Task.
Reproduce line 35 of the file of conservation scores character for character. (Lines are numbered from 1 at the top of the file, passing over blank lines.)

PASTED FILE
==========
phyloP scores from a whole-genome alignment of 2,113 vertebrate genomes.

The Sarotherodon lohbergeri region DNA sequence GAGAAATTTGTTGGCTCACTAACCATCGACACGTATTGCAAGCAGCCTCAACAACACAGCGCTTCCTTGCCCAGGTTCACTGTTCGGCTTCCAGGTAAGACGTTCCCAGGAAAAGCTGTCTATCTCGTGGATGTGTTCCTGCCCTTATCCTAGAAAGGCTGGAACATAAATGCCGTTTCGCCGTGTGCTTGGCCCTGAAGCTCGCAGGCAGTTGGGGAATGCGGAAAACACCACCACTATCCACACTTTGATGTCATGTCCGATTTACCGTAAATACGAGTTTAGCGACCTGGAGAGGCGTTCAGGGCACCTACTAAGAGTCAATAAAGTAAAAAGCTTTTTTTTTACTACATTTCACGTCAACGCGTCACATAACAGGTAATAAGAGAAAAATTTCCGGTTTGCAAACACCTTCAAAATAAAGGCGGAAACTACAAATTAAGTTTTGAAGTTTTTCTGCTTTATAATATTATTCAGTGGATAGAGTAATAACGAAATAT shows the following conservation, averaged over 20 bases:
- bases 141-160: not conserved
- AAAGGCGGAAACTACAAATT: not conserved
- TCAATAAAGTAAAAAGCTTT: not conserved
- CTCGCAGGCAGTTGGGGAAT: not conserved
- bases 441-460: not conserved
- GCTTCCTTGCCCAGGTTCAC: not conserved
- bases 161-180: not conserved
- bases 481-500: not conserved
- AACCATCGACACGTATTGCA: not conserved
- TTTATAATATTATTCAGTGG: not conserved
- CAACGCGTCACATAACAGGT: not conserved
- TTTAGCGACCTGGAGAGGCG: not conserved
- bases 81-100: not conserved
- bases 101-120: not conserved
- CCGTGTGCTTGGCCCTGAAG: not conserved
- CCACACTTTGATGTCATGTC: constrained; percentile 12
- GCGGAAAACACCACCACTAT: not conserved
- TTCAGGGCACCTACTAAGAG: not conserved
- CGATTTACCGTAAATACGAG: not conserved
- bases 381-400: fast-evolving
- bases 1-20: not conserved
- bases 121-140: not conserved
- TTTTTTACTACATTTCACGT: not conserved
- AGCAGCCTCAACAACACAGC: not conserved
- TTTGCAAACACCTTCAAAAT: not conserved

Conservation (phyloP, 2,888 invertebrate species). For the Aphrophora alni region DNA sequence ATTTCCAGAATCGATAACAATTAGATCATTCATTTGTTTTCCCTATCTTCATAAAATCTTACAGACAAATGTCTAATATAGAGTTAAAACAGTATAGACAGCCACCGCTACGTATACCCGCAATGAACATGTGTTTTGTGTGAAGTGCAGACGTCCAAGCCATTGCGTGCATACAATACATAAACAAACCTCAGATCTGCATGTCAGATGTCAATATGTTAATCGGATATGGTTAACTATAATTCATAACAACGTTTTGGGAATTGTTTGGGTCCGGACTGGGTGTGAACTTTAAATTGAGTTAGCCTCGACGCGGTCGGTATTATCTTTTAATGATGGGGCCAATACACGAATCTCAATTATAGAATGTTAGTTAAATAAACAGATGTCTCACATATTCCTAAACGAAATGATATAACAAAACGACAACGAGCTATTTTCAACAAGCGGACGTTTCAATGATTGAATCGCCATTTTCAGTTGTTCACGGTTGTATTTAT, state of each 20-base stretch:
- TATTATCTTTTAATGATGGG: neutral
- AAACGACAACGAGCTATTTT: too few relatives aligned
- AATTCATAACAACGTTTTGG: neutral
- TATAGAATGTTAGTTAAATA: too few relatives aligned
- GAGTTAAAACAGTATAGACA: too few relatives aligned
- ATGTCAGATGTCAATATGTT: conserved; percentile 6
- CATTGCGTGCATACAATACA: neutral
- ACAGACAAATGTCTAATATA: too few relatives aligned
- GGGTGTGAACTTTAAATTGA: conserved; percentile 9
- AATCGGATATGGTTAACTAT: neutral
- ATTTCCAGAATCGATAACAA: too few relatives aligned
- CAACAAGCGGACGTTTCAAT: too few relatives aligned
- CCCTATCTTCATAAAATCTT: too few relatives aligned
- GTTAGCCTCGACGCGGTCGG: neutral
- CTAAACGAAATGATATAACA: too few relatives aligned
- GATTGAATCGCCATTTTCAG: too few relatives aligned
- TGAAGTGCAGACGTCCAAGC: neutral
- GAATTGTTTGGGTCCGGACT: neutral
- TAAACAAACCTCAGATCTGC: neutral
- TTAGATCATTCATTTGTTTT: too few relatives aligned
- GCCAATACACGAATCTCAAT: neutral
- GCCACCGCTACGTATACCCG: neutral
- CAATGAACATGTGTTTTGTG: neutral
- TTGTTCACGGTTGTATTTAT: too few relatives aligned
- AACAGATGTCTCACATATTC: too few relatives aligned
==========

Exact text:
- CATTGCGTGCATACAATACA: neutral